"A brilli-ANT new species" named after Corrie Moreau

By: Hillary Creedon,  CALS News
December 6, 2021

A new ant species collected in New Mexico has been named Strumigenys moreauviae, after CALS faculty member Corrie Moreau, the Martha N. and John C. Moser Professor Arthropod Biosystematics and Biodiversity and director of the Cornell University Insect Collection.

The species was named after Moreau by Douglas B. Booher, postdoctoral associate in the Biodiversity and Global Change Center in the Jetz Lab at Yale University and expert on the Strumigenys ant genus, after he identified biological differences in the collected ant, resulting in a 'discovery' and the need to officially name and describe the new species.

Booher and Moreau have been friends science they first met at the California Academy of Science Ant Course in 2001. Moreau served on Booher’s dissertation committee while he pursued his Ph.D. in ecology and evolutionary biology at the University of California, Los Angeles. In 2018, Booher worked alongside Moreau at the Field Museum in Chicago while completing his National Science Foundation Biological Collections Postdoctoral Fellowship.

The Ant: Strumigenys moreauviae


“Named after distinguished scientist and myrmecologist Dr. Corrie S. Moreau for her significant contributions as an evolutionary biologist. I met Dr. Moreau as a student at the first Ant Course in 2001 and was infected, as many other myrmecologists have been, by her viral enthusiasm of the ant world and unapologetic inclusiveness. The name was created by adding the singular Latin genitive case suffix -ae to the last name of a female person, this ending preceded by the infix -vi- inserted for ease of pronunciation. The orthography of an eponym is an unchangeable genitive noun and does not depend on the generic name in which the epithet is used,” explains Booher in his article, “The Ant Genus Strumigenys Smith, 1860 (Hymenoptera: Formicidae) in Western North American North of New Mexico,” published Nov. 4 in Zootaxa.

The Strumigenys genus 

Little is known about the Strumigenys moreauviae. It was discovered in 1999 but had remained an unknown species until its recent description by Booher. It is part of the extremely diverse Strumigenys ant genus found around the world with more than 850 described and existing species to date. The leaf-litter ants are typically found in moist tropical and subtropical rainforests and are absent from arctic zones. While existing in temperate zones and arid regions, they do so in low diversity. In North America specifically, the Strumigenysare common in eastern deciduous forests but less so in the west.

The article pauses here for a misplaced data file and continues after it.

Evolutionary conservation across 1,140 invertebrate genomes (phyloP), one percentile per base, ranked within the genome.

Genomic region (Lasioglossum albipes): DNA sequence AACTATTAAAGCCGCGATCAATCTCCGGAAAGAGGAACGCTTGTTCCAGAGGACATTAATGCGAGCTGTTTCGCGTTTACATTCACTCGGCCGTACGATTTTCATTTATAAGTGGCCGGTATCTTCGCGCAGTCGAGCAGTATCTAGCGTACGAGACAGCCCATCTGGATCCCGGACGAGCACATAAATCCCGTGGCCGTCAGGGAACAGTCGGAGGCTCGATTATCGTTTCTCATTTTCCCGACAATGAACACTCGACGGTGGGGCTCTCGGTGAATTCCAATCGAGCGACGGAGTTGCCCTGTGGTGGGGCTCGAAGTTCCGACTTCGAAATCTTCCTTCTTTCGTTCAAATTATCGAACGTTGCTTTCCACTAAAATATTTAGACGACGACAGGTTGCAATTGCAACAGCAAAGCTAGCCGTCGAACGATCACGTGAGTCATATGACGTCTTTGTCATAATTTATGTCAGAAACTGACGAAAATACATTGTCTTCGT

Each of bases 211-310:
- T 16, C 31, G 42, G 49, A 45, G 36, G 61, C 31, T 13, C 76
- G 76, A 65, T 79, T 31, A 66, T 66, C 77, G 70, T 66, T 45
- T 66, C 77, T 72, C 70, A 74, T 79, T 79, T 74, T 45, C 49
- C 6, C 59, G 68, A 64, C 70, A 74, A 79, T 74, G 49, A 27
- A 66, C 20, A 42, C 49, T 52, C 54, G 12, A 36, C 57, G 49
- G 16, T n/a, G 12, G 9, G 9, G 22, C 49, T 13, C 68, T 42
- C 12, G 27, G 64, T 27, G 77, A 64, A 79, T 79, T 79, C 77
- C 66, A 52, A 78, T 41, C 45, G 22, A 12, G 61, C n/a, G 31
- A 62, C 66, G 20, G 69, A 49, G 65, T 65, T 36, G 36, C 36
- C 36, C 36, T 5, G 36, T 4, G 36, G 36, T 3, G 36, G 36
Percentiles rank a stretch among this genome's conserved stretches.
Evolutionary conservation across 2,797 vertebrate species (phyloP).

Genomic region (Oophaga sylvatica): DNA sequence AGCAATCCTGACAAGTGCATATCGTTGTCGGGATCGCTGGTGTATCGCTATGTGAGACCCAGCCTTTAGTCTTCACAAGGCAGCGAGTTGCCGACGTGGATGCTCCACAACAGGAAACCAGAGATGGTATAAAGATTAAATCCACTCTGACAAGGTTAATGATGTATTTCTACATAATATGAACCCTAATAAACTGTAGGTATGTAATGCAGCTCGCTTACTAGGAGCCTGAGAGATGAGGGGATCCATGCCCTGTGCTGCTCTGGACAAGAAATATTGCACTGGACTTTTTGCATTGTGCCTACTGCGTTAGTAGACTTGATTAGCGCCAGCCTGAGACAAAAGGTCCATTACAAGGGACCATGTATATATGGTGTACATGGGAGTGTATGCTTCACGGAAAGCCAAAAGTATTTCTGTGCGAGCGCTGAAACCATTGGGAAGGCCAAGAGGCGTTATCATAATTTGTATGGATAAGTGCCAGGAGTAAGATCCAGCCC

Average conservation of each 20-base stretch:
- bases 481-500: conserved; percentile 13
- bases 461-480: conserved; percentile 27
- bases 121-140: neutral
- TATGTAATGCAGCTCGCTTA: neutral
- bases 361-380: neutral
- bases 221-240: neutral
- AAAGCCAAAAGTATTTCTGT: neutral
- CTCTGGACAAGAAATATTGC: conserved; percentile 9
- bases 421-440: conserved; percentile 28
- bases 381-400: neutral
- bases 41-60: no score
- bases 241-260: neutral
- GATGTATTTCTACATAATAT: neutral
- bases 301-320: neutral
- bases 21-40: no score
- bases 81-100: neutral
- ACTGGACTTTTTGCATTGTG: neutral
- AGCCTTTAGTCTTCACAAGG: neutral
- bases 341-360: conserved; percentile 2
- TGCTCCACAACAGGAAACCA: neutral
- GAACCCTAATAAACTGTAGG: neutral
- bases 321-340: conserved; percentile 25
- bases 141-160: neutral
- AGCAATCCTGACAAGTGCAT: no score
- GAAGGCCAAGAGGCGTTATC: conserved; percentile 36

A collage of images of Corrie Moreau by Noël Heaney/Cornell University

Moreau prepares the Strumigenys moreauviae holotype for inclusion in the Cornell University Insect Collection; photos by Noël Heaney/Cornell University

The namesake: About Corrie Moreau

Corrie Moreau has spent her career working in natural history collections – as an undergraduate and master’s student at San Francisco State University, a doctoral student at Harvard University, a postdoctoral researcher at the University of California, Berkeley, in her previous faculty position as director of the Integrative Research Center at the Field Museum of Natural History in Chicago and most recently, her position as head curator and director of the CUIC, responsible for its overall administration, development and enhancement. Her own research unites genomic DNA and microbiology to get a richer picture of how ants have been so evolutionarily and ecologically successful.

"Corrie’s lab is an extension of herself, a collection of excellent scientists with diverse personalities and many backgrounds. Her lab always felt kind and supportive, a great environment. Corrie has supported the diversity of humans in her lab and in her life, and that is something I wanted to honor when naming an ant after her. She has always come across to me as a genuine force of change for diversity inclusion; she does this elegantly and functionally, mentoring and producing excellent and prepared young scientists in her lab." - Doug Booher

“I was so attracted to studying ants because they’re social; we can actually watch how they’re interacting with one another in real time. We can make hypotheses about how broader behaviors or interactions have evolved or [ask] what is their function.”- Corrie Moreau

The orginal version of this article was published by CALS News.

A portion of this article was published in the Cornell Chronicle.

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